I don't think there is anything that can beat 8 kids being excited about Santa, or the Easter Bunny. The fun is indescribable and their joy is contageous. The people with just one child will never know what they are missing.

Good luck to you and yours.

2 moms found this helpful


answers from Dallas on

I always just asked questions back to my kids. Like, "what do you think?" Then have a great discussion with them, trying not to commit, but still not spoiling their fun.

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answers from Sacramento on

I think you answer honestly and tell her the truth.

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answers from Williamsport on

My kids are going through this with ghosts right now. It's so cute, because they really don't know if they're real or not, and we're not giving a definite answer. My husband 100% believes in ghosts and has a couple of true ghost stories in his life. I've never seen hide nor hair of a remotely supernatural situation, so I can't jump on the ghost bandwagon, yet don't have proof of course that no one else has experienced ghosts. Therefore, he tells them they're real, I tell them I've never seen one. So there's no way for them to know. :)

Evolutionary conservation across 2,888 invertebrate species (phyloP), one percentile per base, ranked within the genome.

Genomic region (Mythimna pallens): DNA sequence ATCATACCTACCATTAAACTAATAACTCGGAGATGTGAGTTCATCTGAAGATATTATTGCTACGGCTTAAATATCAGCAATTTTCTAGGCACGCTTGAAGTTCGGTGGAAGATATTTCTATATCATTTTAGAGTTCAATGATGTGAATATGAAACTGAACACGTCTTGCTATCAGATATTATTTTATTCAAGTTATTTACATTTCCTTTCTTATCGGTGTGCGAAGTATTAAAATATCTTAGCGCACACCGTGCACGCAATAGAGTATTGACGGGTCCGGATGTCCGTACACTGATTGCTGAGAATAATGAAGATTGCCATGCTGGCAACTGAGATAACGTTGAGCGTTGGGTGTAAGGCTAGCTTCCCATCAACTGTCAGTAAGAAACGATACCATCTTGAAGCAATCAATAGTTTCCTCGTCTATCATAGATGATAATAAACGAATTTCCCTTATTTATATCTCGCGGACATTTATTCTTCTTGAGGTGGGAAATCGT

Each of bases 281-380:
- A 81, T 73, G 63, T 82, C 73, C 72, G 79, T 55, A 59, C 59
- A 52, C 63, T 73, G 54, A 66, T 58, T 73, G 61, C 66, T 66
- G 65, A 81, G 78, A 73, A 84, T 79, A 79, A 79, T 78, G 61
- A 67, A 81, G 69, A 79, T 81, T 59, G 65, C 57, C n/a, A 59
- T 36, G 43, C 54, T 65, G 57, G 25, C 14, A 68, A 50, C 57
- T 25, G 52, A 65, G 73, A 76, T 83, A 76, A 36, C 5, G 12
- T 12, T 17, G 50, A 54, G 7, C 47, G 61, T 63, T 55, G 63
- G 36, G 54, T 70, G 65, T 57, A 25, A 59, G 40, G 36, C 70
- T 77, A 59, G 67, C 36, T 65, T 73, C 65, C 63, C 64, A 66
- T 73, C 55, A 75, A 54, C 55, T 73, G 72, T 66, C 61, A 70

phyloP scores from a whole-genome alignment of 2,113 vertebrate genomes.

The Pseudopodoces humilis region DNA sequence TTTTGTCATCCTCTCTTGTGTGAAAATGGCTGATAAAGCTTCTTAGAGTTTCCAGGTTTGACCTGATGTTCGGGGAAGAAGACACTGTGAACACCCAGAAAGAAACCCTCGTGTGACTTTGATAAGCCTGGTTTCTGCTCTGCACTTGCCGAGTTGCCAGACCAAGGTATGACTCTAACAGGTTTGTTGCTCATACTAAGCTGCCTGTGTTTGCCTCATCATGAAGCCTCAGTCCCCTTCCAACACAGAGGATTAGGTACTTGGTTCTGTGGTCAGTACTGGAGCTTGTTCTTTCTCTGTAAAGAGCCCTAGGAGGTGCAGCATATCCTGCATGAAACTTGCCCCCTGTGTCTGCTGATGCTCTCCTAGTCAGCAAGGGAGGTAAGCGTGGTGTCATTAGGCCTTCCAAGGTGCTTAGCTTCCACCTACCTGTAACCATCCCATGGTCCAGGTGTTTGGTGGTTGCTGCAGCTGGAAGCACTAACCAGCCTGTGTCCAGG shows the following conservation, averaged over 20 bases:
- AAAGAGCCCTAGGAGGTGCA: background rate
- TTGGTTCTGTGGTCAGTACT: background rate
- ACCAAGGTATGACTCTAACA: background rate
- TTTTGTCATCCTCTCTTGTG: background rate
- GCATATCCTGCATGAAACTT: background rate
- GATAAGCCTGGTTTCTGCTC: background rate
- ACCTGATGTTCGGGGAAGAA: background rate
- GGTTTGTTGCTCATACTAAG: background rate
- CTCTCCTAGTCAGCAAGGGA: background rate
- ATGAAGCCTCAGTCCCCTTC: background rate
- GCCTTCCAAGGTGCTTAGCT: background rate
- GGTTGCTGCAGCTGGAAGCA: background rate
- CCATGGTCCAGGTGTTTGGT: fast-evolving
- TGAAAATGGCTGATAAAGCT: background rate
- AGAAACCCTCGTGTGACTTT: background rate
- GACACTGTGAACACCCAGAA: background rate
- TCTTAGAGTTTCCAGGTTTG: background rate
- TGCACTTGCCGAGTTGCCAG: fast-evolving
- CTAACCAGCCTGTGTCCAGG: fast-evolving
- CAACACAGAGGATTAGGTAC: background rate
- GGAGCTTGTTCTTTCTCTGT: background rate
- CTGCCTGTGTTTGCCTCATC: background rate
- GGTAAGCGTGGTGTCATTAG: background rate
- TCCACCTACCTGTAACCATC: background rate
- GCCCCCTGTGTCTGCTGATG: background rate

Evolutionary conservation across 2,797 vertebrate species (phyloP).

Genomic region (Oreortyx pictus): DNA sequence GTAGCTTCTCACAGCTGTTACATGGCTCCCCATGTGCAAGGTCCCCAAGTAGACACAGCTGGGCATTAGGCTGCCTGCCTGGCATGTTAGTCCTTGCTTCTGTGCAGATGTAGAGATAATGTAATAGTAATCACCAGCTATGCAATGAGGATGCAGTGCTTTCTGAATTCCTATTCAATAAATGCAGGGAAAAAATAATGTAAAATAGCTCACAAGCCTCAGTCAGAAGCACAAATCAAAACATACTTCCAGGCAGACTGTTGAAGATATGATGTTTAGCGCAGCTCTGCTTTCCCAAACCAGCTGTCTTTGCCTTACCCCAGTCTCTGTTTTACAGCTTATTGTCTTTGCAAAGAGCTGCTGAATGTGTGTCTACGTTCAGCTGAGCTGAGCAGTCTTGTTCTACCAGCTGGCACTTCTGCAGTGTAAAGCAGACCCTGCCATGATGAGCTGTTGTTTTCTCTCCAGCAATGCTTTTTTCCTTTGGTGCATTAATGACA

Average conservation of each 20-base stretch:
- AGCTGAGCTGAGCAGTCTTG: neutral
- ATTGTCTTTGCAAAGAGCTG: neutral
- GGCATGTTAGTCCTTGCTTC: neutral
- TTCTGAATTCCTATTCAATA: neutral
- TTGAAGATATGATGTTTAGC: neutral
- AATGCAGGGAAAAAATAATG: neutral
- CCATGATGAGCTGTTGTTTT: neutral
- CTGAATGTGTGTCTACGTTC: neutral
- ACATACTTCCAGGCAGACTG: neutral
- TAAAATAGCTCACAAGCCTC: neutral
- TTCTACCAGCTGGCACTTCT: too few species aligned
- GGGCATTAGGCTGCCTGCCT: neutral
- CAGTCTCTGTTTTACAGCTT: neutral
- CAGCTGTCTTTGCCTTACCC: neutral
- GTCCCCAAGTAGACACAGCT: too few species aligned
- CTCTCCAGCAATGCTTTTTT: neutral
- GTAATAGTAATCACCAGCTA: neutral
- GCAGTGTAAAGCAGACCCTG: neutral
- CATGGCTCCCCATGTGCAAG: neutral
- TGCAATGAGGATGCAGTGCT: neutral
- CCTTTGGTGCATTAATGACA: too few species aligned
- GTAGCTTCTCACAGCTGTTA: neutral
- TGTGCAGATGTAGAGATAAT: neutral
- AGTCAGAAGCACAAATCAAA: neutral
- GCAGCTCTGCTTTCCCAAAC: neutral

I would tell her the truth when she wants it. But with things like fairies, you don't have to say you hold scientific evidence that there are none. You can say, "people have written stories about them for centuries and believe in them. I've never seen one, but that doesn't prove anything" and keep the fantasy alive a little.

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answers from Dallas on

Well since she already knows the difference from make believe and real, be honest with her... I do understand wanting them to be kids longer and using their imagination but for some kids it's just not that...

Have you ever asked her a question back instead of answering the questions, like what do you think?